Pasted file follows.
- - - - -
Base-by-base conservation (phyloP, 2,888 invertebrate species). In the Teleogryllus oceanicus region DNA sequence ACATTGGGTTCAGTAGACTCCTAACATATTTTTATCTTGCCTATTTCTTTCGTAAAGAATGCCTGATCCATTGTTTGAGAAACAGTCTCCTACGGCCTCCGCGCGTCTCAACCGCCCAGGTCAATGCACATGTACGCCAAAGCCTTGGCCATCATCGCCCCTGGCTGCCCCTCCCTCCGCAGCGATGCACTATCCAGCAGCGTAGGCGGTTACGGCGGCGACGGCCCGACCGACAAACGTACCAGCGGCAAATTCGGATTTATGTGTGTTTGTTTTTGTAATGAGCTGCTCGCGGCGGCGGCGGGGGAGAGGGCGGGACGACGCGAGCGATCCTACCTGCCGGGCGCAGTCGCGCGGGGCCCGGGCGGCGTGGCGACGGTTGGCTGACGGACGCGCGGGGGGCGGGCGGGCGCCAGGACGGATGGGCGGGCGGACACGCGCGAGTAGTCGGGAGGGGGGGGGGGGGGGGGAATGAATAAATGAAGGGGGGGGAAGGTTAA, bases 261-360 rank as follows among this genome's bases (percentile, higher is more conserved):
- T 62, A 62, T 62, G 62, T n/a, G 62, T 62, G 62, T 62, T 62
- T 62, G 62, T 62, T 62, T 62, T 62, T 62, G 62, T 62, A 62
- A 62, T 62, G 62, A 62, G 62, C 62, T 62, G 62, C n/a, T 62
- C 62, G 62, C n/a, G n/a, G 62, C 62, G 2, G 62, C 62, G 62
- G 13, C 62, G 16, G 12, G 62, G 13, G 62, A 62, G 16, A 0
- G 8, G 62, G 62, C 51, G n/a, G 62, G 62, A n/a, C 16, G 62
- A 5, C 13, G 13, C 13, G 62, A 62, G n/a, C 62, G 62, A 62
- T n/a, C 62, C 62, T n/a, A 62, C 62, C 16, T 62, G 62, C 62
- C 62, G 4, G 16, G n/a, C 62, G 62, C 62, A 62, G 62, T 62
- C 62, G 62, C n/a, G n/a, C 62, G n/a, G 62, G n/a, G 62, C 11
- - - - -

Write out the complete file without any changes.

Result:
Base-by-base conservation (phyloP, 2,888 invertebrate species). In the Teleogryllus oceanicus region DNA sequence ACATTGGGTTCAGTAGACTCCTAACATATTTTTATCTTGCCTATTTCTTTCGTAAAGAATGCCTGATCCATTGTTTGAGAAACAGTCTCCTACGGCCTCCGCGCGTCTCAACCGCCCAGGTCAATGCACATGTACGCCAAAGCCTTGGCCATCATCGCCCCTGGCTGCCCCTCCCTCCGCAGCGATGCACTATCCAGCAGCGTAGGCGGTTACGGCGGCGACGGCCCGACCGACAAACGTACCAGCGGCAAATTCGGATTTATGTGTGTTTGTTTTTGTAATGAGCTGCTCGCGGCGGCGGCGGGGGAGAGGGCGGGACGACGCGAGCGATCCTACCTGCCGGGCGCAGTCGCGCGGGGCCCGGGCGGCGTGGCGACGGTTGGCTGACGGACGCGCGGGGGGCGGGCGGGCGCCAGGACGGATGGGCGGGCGGACACGCGCGAGTAGTCGGGAGGGGGGGGGGGGGGGGGAATGAATAAATGAAGGGGGGGGAAGGTTAA, bases 261-360 rank as follows among this genome's bases (percentile, higher is more conserved):
- T 62, A 62, T 62, G 62, T n/a, G 62, T 62, G 62, T 62, T 62
- T 62, G 62, T 62, T 62, T 62, T 62, T 62, G 62, T 62, A 62
- A 62, T 62, G 62, A 62, G 62, C 62, T 62, G 62, C n/a, T 62
- C 62, G 62, C n/a, G n/a, G 62, C 62, G 2, G 62, C 62, G 62
- G 13, C 62, G 16, G 12, G 62, G 13, G 62, A 62, G 16, A 0
- G 8, G 62, G 62, C 51, G n/a, G 62, G 62, A n/a, C 16, G 62
- A 5, C 13, G 13, C 13, G 62, A 62, G n/a, C 62, G 62, A 62
- T n/a, C 62, C 62, T n/a, A 62, C 62, C 16, T 62, G 62, C 62
- C 62, G 4, G 16, G n/a, C 62, G 62, C 62, A 62, G 62, T 62
- C 62, G 62, C n/a, G n/a, C 62, G n/a, G 62, G n/a, G 62, C 11